Fiber Optic Strain Sensors Monitor Pipeline Integrity
Strain gauges are very popular for a variety of applications. They are particularly suited to measuring mechanical loads on structures as well as making geotechnical measurements, both applications related to pipeline monitoring in the oil & gas industry. You can also use strain gauge measurement systems to measure a pipeline's operational parameters, such as the pressure of the transported medium, and to prevent failures of a pipeline installed in landslide areas. In this application, you would use strain gauges observe stress on the pipeline in critical areas to detect displacement or deformation that may cause the pipeline to fail.
When monitoring pipeline integrity, the measurement system must be completely trustworthy. All business and production processes are vitally important and need to meet all the required regulations.
While strain gauges are very sensitive, and provide stable output signals with good long term performance, using them effectively requires knowledgeable personnel with a lot of practical experience. In addition, the instrumentation and cabling can be complex, and each strain gauge must be individually calibrated.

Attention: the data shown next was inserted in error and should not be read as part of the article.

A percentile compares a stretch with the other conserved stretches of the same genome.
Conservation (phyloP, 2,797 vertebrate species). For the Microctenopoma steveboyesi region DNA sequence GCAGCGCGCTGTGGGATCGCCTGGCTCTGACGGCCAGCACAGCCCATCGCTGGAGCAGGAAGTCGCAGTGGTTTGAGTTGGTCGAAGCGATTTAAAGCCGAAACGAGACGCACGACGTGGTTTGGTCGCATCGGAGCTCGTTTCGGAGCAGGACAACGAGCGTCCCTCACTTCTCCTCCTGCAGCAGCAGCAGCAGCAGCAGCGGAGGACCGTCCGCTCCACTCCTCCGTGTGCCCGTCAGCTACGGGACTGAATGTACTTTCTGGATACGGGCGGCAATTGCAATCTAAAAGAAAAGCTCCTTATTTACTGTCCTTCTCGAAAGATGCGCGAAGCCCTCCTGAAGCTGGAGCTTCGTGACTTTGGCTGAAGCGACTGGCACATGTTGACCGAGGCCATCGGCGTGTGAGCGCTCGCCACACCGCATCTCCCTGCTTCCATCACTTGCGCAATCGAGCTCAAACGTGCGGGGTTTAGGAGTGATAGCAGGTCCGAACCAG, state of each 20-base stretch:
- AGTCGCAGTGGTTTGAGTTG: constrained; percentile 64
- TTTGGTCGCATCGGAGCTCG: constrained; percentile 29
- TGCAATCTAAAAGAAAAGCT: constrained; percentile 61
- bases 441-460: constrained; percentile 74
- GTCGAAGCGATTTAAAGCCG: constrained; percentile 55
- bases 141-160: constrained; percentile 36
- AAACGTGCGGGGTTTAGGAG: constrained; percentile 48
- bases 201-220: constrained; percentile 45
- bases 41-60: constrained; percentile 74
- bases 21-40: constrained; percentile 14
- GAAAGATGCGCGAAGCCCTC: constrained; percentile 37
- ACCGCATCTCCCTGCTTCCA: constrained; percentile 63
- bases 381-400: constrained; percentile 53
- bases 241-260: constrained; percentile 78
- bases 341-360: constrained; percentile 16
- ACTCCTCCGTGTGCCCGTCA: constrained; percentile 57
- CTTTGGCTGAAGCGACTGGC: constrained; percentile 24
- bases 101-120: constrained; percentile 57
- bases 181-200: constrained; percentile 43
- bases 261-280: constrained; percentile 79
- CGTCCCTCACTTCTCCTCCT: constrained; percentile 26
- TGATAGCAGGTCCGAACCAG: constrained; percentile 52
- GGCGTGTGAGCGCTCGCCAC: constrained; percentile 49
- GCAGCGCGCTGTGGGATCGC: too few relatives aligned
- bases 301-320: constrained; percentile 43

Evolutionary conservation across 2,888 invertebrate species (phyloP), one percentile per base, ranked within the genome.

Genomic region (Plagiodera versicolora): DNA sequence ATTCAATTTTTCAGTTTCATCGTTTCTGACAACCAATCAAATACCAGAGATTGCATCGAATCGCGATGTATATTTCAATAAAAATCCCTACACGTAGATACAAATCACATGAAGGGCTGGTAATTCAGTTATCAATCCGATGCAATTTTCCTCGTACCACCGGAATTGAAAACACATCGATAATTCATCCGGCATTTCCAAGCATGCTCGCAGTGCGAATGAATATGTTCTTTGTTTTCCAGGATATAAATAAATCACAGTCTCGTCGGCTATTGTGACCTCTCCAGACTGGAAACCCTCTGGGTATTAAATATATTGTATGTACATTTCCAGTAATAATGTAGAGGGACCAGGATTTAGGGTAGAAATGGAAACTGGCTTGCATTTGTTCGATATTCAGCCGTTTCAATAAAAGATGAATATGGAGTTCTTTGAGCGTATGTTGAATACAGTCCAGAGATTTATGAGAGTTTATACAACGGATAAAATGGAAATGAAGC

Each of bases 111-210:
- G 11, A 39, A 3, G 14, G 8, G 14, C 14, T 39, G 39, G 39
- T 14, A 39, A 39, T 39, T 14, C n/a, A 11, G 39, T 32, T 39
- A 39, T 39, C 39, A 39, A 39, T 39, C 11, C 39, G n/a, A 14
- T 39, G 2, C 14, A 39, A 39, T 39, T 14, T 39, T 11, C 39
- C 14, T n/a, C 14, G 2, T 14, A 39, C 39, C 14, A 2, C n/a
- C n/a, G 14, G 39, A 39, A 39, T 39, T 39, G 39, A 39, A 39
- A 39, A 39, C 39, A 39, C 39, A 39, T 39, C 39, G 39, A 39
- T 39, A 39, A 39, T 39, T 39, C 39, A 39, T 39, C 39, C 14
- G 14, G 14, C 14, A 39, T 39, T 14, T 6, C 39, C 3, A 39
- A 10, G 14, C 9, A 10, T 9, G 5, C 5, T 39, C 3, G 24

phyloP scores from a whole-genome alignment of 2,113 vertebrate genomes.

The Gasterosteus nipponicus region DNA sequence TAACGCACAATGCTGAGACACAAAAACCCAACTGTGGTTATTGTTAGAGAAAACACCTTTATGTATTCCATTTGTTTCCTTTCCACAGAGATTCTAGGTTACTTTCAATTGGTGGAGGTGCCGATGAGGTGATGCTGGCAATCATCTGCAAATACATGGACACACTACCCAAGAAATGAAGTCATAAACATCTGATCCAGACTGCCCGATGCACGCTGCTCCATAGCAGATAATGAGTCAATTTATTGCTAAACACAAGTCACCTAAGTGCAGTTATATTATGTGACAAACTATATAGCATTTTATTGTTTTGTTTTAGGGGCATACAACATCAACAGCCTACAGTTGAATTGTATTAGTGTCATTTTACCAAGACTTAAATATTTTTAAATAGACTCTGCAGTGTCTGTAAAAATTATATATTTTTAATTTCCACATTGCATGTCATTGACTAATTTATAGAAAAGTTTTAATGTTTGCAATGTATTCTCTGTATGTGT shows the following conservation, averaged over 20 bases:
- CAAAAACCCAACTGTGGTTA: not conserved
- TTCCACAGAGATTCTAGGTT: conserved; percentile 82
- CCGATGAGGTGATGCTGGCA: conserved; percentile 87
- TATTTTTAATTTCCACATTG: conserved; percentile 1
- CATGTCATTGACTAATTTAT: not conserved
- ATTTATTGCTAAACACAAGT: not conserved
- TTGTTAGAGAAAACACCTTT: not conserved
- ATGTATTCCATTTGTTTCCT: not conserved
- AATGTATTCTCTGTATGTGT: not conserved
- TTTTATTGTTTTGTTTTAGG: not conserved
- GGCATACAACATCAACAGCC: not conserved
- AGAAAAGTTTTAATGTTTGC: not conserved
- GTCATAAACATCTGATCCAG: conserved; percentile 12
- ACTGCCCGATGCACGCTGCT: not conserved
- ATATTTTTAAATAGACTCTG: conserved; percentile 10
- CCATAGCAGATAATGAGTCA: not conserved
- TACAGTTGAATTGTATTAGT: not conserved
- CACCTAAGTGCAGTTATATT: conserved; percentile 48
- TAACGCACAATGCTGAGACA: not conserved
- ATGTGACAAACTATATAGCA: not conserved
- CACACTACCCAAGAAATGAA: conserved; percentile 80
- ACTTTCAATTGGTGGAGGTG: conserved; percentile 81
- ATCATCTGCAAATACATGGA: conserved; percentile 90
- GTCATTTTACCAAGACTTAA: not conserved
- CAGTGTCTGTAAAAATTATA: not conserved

To overcome these disadvantages, some users are turning to fiber optic sensors. HBM, a worldwide manufacturer of sensors and transducers, data acquisition and software, has developed a pipeline monitoring solution using fiber optic strain sensors, called Bragg grating strain sensors. Fiber optic technology has a number of advantages over conventional strain gauge technology, including:
- Simpler wiring
- No calibration
- High resistance to alternating loads and high strain
- Excellent fatigue behavior
- Insensitivity to electromagnetic interference, including lightning strikes and other interference sources that may create a high-potential electric field
- Usable in a potentially explosive environment with no special wiring
These advantages make them a good fit for many applications, including:
- Monitoring pipeline integrity
- Observing structural integrity of bridges and pipelines
- Experimental stress analysis of vessels and tubes
- Materials testing
- Monitoring land movement